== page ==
DEAR BILLY GRAHAM: Is it a sin for me to take medicine for depression? I worry about this, because someone in my church said that if we’re right with God we won’t be depressed. The medicine really helps me, but I need to know if I’m doing something wrong. — J.H.
DEAR J.H.: I’m not a doctor or psychiatrist, of course, but I do know that depression can be caused by various things, including chemical imbalances or deficiencies in the brain.
When that’s the case, doctors tell me, the proper medicine can be very effective, and you should not feel guilty over taking it or finding help from it. In fact, you should be thankful.
Think of it this way: If you had a broken arm, you’d seek medical help; it would be wrong to do anything less. In the same way, if you have something seriously wrong with your brain or your emotions, you likewise should seek help.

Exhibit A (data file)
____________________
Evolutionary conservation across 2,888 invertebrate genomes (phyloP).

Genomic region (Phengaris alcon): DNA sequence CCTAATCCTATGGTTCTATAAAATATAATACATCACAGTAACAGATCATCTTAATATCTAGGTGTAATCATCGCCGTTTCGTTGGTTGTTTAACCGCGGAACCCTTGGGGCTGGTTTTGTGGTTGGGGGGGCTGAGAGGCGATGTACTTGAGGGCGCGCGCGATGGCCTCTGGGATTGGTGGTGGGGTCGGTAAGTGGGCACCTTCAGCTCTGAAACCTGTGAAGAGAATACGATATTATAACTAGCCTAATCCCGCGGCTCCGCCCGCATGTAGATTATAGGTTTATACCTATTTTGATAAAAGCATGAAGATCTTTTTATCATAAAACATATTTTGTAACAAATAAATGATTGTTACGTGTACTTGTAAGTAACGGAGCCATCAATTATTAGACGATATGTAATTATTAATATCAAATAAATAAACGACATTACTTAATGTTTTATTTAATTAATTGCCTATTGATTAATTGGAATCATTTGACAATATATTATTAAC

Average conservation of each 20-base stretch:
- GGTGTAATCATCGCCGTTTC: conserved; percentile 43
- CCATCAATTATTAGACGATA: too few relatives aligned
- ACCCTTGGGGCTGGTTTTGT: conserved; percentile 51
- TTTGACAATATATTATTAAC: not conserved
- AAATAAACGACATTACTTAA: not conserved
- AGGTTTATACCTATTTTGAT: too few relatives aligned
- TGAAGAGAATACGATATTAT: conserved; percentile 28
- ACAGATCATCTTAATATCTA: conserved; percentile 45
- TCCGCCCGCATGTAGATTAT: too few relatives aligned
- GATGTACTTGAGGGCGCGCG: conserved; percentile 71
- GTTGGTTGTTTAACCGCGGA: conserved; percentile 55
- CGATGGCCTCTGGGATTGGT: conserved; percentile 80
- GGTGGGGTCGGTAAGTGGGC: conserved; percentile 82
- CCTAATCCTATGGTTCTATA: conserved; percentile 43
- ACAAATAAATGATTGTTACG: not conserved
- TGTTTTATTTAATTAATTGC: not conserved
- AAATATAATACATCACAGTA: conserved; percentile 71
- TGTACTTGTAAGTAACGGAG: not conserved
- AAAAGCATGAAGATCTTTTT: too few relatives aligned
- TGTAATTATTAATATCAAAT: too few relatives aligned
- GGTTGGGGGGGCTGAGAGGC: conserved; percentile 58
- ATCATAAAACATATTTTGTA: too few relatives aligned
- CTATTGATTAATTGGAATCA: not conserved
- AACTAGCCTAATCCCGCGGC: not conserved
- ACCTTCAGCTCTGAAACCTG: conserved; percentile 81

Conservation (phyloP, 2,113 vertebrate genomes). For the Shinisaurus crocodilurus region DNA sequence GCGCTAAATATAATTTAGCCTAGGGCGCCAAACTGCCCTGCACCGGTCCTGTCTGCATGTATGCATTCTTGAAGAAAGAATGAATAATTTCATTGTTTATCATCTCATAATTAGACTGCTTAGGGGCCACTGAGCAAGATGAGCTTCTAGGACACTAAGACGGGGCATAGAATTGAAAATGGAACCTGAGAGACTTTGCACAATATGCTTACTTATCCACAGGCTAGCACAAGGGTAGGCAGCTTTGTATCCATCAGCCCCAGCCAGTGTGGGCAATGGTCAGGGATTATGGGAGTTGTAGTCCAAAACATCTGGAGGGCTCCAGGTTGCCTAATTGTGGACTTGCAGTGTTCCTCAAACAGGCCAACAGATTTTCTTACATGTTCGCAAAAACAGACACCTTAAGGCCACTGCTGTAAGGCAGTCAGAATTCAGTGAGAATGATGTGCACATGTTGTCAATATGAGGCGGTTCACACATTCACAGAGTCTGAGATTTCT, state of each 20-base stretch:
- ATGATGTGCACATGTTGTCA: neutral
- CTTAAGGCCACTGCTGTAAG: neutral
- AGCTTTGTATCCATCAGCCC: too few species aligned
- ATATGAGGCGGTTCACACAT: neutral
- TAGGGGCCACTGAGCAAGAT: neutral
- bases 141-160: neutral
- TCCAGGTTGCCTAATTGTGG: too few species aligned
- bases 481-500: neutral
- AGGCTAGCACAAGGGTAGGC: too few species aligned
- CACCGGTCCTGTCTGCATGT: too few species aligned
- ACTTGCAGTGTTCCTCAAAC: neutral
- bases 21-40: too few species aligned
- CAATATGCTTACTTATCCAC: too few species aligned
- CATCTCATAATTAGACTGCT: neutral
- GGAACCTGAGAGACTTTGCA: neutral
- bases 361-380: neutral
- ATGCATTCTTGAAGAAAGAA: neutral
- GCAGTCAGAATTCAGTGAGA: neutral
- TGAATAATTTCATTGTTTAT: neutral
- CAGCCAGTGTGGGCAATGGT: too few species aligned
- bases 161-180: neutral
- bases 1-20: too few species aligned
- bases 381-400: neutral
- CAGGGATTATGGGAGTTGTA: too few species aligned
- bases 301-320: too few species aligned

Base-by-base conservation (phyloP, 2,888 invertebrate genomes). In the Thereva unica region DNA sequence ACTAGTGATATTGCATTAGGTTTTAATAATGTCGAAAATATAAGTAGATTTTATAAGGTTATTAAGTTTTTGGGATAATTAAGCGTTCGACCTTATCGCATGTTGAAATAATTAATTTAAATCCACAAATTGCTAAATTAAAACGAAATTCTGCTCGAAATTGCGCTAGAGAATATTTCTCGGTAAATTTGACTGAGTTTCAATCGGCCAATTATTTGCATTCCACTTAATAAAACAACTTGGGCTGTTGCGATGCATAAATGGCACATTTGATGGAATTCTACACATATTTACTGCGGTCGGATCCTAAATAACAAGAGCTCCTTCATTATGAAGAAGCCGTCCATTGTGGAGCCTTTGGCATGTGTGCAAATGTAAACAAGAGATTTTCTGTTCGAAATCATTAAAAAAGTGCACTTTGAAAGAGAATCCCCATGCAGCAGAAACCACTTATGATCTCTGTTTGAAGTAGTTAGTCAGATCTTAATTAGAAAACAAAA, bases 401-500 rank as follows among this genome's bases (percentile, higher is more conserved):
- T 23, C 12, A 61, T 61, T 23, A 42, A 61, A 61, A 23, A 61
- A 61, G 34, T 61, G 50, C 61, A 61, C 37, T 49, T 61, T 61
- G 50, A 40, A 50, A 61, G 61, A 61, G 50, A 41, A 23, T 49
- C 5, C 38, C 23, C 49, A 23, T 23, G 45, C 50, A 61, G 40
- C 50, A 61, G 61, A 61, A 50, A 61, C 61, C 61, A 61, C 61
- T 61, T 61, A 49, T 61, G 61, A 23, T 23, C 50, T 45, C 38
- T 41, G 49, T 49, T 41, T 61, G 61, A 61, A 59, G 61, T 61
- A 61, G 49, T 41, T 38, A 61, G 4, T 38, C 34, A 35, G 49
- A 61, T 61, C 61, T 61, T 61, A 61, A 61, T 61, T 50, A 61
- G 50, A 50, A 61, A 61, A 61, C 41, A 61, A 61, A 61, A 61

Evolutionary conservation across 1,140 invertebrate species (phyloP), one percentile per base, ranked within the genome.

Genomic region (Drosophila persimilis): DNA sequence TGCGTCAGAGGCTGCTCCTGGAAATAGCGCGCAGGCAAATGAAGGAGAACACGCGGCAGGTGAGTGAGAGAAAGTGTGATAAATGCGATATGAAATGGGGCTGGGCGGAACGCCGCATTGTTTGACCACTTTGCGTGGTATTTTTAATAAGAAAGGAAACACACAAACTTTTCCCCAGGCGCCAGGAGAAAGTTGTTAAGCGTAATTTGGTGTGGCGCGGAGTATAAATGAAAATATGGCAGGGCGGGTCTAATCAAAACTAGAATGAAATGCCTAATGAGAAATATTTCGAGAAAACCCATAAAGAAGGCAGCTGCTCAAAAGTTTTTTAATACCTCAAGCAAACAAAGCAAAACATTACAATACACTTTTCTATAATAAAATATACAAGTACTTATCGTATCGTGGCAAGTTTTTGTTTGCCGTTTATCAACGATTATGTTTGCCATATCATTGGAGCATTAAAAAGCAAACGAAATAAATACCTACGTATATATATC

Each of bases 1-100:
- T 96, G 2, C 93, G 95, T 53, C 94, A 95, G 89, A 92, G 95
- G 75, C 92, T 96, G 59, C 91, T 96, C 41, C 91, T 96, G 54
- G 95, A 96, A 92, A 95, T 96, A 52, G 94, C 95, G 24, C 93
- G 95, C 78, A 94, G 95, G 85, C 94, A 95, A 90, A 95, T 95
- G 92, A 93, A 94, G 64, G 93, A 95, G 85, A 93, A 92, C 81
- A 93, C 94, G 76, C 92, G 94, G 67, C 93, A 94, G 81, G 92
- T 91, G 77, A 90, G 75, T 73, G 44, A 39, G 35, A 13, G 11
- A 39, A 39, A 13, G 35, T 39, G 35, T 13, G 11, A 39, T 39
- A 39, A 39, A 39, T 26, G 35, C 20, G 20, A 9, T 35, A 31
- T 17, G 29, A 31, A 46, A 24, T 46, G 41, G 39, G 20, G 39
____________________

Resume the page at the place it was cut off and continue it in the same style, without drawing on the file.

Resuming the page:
Our brains (and our whole bodies) are amazingly complex, and sometimes they don’t work the way God intended them to. I often recall the Psalmist’s words: “I praise you because I am fearfully and wonderfully made” (Psalm 139:14).
Don’t misunderstand me, however; our spiritual condition certainly may affect our emotions. For example, we may be filled with anxiety over something because we haven’t learned to trust it to God.
Or we may be filled with guilt, anger, jealousy, or a hundred other things that we haven’t turned over to God. When King David refused to face his sin of adultery, “my bones wasted away … my strength was sapped” (Psalm 32:3-4).
Thank God that he will never abandon you, because of Christ and what he has done for you. Draw closer to him every day, thanking him constantly for his love for you.
© Tribune Media Services 6/11